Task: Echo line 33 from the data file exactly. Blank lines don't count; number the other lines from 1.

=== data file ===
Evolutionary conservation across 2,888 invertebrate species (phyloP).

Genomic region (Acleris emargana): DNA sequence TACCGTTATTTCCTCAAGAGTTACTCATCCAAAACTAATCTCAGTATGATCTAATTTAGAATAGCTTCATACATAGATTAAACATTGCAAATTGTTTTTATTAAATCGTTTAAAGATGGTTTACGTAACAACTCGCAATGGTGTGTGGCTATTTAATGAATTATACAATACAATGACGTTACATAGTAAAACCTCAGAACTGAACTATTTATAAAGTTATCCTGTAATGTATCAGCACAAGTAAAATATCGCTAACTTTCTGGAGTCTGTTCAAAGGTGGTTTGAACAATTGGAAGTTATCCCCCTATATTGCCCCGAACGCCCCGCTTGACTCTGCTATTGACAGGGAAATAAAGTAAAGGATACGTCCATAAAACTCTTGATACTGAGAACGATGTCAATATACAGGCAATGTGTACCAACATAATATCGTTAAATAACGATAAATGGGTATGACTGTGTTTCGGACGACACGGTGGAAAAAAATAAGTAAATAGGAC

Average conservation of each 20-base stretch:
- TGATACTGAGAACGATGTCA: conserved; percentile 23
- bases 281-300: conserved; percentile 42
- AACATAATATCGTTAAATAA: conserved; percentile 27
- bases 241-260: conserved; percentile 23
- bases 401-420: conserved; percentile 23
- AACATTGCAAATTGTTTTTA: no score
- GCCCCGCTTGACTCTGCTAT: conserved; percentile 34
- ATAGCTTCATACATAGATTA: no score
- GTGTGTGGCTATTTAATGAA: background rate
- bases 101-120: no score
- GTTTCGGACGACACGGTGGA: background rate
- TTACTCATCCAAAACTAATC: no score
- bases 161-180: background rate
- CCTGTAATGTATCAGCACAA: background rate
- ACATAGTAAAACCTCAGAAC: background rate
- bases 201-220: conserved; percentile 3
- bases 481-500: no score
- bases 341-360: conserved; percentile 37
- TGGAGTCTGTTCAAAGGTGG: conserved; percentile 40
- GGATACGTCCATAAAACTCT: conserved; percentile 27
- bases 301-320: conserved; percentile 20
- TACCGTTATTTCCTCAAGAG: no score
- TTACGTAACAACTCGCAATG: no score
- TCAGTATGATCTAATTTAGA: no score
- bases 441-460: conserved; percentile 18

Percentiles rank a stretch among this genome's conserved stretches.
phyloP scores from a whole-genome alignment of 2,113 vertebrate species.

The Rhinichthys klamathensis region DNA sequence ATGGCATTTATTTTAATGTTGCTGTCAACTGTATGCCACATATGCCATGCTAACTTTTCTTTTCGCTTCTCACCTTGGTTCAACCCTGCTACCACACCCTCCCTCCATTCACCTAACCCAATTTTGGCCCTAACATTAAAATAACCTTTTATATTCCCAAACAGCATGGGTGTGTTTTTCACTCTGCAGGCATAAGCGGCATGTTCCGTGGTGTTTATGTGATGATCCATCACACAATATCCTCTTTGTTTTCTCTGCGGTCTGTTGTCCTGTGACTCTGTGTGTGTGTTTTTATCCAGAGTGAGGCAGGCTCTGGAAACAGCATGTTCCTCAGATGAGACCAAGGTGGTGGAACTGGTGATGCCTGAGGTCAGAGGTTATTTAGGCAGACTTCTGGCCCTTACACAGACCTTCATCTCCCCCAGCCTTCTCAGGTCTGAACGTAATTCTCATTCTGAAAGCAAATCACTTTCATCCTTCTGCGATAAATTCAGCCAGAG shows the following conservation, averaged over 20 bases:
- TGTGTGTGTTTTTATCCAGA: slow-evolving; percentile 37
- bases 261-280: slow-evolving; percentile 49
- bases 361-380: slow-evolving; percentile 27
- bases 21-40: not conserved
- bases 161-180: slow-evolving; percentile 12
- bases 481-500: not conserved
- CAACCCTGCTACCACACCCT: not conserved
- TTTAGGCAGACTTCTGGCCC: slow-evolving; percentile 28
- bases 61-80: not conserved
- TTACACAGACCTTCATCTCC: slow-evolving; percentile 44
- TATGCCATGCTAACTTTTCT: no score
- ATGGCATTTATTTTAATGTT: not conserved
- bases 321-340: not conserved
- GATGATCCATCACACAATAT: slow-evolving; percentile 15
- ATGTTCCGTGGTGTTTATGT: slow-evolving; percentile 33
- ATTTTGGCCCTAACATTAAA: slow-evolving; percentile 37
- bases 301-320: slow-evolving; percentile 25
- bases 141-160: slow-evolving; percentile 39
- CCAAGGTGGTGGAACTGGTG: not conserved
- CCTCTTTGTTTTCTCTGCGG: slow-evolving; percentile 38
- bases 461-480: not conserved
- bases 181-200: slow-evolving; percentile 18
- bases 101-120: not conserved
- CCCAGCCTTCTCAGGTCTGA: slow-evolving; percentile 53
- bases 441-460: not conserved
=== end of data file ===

- bases 261-280: slow-evolving; percentile 49